Radicalisation – In, Against or Beyond Safeguarding?

Radicalisation – In, Against or Beyond Safeguarding?

By Abigail Clay

 

There are few – if any – who would dispute the fact that radicalisation of young people is a form of abuse. But those who work in safeguarding could be tackling this more effectively by recognising a disturbing but overlooked facet of this challenging issue.

Let us first question ourselves:

  • Is radicalisation effectively managed using our existing safeguarding approach?
  • Is radicalisation as defined in the Prevent Duty actually contradictory to or ‘against’ safeguarding? Instead of ‘safeguarding’ students, might we perhaps be creating an environment where young people are reluctant to ask challenging questions for fear of being suspected of being a threat to the state?
  • Or indeed, is radicalisation an issue which includes but also goes beyond the current safeguarding approach?

My answer to the first question isYes If.

Why Yes If? The skills and experience of those in the safeguarding sector are fantastic but we need to push the boundaries of our knowledge and be alert to new and different influencers. What I contend is that a change is needed to the accepted premise that radicalisation to violent extremism is purely ‘another’ safeguarding issue, albeit of significant proportion.

Of course, there are many similarities, and particularly with grooming for sexual exploitation, but the Government is naïve by putting it into the same bracket and wrong to assume radicalisation can be responded to effectively using the same methods.

There is another form of abuse that has been little discussed as part of the Prevent agenda but I believe it is time to shine a light on the striking similarity of radicalisation to‘cultic’ abuse. Radicalisation is more closely aligned with this form of abuse than any other. As such I feel it is imperative that the profession learn more about it to better inform our safeguarding processes.

The Government’s Prevent Duty Guidance clearly places preventing radicalisation within safeguarding, and with my experience of supporting schools, colleges and universities with their understanding of, and compliance with the Duty, it’s clear the education sector rightly sees it as part of its responsibilities.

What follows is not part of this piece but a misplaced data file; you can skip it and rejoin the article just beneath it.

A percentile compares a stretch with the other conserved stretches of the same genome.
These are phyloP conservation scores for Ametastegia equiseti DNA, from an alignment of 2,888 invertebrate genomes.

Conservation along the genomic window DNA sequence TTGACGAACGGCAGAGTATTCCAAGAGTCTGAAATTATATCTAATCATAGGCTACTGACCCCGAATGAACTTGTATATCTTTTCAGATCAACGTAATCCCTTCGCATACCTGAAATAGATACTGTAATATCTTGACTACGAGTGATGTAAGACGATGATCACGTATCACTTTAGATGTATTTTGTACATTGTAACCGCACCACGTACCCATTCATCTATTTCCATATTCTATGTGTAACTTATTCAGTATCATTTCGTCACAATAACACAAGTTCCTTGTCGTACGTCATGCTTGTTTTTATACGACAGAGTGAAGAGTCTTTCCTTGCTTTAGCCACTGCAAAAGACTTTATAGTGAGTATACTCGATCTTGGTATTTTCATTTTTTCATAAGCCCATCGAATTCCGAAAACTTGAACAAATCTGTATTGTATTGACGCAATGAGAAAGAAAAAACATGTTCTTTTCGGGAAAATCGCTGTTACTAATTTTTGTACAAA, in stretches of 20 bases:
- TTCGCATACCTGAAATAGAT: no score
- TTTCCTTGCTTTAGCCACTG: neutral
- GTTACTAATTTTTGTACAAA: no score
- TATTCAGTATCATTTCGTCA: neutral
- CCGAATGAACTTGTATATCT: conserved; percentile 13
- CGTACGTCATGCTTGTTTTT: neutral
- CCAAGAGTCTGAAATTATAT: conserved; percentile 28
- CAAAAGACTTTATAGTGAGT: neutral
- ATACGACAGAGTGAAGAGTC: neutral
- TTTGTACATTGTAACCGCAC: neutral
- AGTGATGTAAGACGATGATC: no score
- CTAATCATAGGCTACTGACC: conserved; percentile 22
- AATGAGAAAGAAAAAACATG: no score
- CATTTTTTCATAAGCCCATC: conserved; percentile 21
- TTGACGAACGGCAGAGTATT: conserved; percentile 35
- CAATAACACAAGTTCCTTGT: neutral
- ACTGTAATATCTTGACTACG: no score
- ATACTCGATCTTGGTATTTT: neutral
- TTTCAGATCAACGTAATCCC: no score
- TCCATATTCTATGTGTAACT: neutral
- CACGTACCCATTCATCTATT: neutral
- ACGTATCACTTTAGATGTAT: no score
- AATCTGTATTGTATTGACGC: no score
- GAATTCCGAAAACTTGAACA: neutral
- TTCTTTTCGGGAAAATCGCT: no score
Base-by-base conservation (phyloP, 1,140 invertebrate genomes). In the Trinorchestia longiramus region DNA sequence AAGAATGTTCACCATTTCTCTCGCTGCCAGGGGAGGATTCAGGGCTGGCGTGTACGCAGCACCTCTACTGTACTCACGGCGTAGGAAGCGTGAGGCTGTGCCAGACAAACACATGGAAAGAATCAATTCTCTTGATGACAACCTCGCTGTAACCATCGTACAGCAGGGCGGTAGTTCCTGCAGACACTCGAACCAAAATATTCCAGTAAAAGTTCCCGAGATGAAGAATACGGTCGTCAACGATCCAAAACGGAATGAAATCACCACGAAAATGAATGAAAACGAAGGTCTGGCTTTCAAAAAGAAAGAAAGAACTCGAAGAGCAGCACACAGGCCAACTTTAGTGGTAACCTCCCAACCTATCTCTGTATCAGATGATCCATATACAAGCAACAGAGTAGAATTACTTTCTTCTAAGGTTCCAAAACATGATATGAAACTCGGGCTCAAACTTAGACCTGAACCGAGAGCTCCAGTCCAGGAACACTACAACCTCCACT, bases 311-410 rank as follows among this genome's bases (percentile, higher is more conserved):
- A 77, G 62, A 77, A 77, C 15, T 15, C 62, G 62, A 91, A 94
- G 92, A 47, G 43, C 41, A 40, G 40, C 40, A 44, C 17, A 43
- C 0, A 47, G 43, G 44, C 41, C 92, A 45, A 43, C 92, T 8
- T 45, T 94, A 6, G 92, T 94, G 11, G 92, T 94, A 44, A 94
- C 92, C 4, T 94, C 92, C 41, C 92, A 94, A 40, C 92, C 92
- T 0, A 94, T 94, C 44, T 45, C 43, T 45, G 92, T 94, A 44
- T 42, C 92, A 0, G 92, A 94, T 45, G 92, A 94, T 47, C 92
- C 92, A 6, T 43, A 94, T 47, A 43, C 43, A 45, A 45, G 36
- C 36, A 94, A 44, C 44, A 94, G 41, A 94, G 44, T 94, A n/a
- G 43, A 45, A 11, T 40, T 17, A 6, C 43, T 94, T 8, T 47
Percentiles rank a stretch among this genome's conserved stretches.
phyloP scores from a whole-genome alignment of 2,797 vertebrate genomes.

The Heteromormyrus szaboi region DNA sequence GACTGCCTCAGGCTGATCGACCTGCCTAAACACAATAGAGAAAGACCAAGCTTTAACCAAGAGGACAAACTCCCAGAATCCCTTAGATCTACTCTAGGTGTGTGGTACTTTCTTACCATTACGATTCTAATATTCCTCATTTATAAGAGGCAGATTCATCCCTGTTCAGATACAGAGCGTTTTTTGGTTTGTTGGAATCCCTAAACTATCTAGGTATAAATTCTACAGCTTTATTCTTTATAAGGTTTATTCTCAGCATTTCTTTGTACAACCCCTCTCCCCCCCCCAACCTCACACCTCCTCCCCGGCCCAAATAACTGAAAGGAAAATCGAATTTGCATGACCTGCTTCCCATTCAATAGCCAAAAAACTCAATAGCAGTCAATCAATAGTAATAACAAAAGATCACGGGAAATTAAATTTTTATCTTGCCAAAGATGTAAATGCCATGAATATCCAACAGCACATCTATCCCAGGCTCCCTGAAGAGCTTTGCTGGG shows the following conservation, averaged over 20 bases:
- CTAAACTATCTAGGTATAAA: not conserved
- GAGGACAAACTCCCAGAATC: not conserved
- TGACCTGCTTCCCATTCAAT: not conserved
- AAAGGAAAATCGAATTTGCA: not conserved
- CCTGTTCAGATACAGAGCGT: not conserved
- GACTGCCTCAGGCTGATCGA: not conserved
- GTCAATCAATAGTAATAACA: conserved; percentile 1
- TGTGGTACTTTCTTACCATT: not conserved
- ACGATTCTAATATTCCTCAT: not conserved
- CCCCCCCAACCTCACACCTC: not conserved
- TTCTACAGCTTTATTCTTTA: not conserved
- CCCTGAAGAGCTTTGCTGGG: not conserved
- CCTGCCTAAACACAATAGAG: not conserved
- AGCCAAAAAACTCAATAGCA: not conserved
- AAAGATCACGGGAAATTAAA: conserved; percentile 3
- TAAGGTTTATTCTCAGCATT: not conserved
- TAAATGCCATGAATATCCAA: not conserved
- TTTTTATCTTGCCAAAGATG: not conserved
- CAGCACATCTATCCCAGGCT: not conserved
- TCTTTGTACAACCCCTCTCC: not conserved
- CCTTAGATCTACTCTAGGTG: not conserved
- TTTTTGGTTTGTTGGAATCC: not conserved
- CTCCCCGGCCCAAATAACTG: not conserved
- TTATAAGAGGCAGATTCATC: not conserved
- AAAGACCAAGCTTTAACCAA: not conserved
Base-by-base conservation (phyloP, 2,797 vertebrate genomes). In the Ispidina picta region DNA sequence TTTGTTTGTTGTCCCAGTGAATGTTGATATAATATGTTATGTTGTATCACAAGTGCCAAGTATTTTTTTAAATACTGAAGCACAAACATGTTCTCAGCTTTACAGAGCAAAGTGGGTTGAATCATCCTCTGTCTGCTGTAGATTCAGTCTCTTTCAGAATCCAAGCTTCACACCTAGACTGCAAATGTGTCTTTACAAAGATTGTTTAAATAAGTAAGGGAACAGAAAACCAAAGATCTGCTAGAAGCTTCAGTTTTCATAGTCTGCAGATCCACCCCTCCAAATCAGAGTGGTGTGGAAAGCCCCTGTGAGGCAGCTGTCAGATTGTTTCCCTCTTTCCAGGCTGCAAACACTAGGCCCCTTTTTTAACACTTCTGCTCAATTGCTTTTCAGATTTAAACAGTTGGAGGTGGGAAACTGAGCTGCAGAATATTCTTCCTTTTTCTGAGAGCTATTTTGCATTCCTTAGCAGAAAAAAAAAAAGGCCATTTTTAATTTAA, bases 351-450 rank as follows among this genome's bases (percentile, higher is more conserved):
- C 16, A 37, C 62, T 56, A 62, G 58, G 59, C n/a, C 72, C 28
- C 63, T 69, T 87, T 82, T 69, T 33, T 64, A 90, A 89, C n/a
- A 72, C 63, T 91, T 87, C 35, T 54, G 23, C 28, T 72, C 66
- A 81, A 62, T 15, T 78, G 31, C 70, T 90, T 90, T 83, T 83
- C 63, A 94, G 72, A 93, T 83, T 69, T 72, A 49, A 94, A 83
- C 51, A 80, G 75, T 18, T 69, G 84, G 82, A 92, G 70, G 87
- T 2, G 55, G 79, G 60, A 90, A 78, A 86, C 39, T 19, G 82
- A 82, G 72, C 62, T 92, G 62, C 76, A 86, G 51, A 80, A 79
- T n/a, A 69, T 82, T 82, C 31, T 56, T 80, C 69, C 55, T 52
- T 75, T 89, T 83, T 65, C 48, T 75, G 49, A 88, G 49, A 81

But we run the risk of being accused of complacency if we believe the issue of cultic abuse will slot into existing practice as is expected with other emerging safeguarding problems such as female genital mutilation (FGM) and ‘spirit’ abuse – where an abuser believes someone to be demonically possessed. With any new element adding to the radicalisation mix, it is crucial training is available for the professionals, including identification of signs and indicators of that specific type of abuse.

As I mentioned, child sexual exploitation (CSE) is the closest relation to radicalisation in the world of abuse and this, from the NSPCC is key;

‘Child sexual exploitation is a hidden crime. Young people often trust their abuser and don’t understand that they’re being abused. They may depend on their abuser or be too scared to tell anyone what’s happening.’

This is here the commonalities with radicalisation lay.  In the early stages of CSE grooming, the young person will not self-identify as a victim and will likely strongly dispute this proposition if it is put to them. However, when the relationship later becomes abusive and violent, they will begin to recognise that what is happening to them is not what they wanted or assumed would be the outcome of the relationship. By then their ability to escape may well be severely limited but, at some point, they will identify as a victim of abuse.

My answer to the second question – is radicalisation, or Prevent, a process/duty which is contrary to the ethos of safeguarding, is no.

There has been much rhetoric and ill-informed comment around the Prevent Duty including claims that it is divisive, involves subversive monitoring of particular groups  (Muslims, non-English speakers, migrants etc etc). But the real danger here is the potential loss of the trusting relationship, so essential for safeguarding, which is at risk of being destroyed if instances of clumsy and misinformed practice continue.

I am referring here to incidents of reporting children to the authorities over concerns, for example, for a pupil’s misspelling of ‘terraced’ to describe his house and using ‘terrorist’ instead, or the use of the term ‘eco-terrorist’ in a French lesson. These and other similar examples of disproportionate and sometimes clumsy responses to innocent comments or actions are not only unhelpful in the pursuit of the Prevent Duty’s aims but could be badly counter-productive by creating an atmosphere of mistrust and divisions. I believe this is a reflection of the lack of confidence by professionals trying to manage these situations rather than any intention to do anything other than provide support.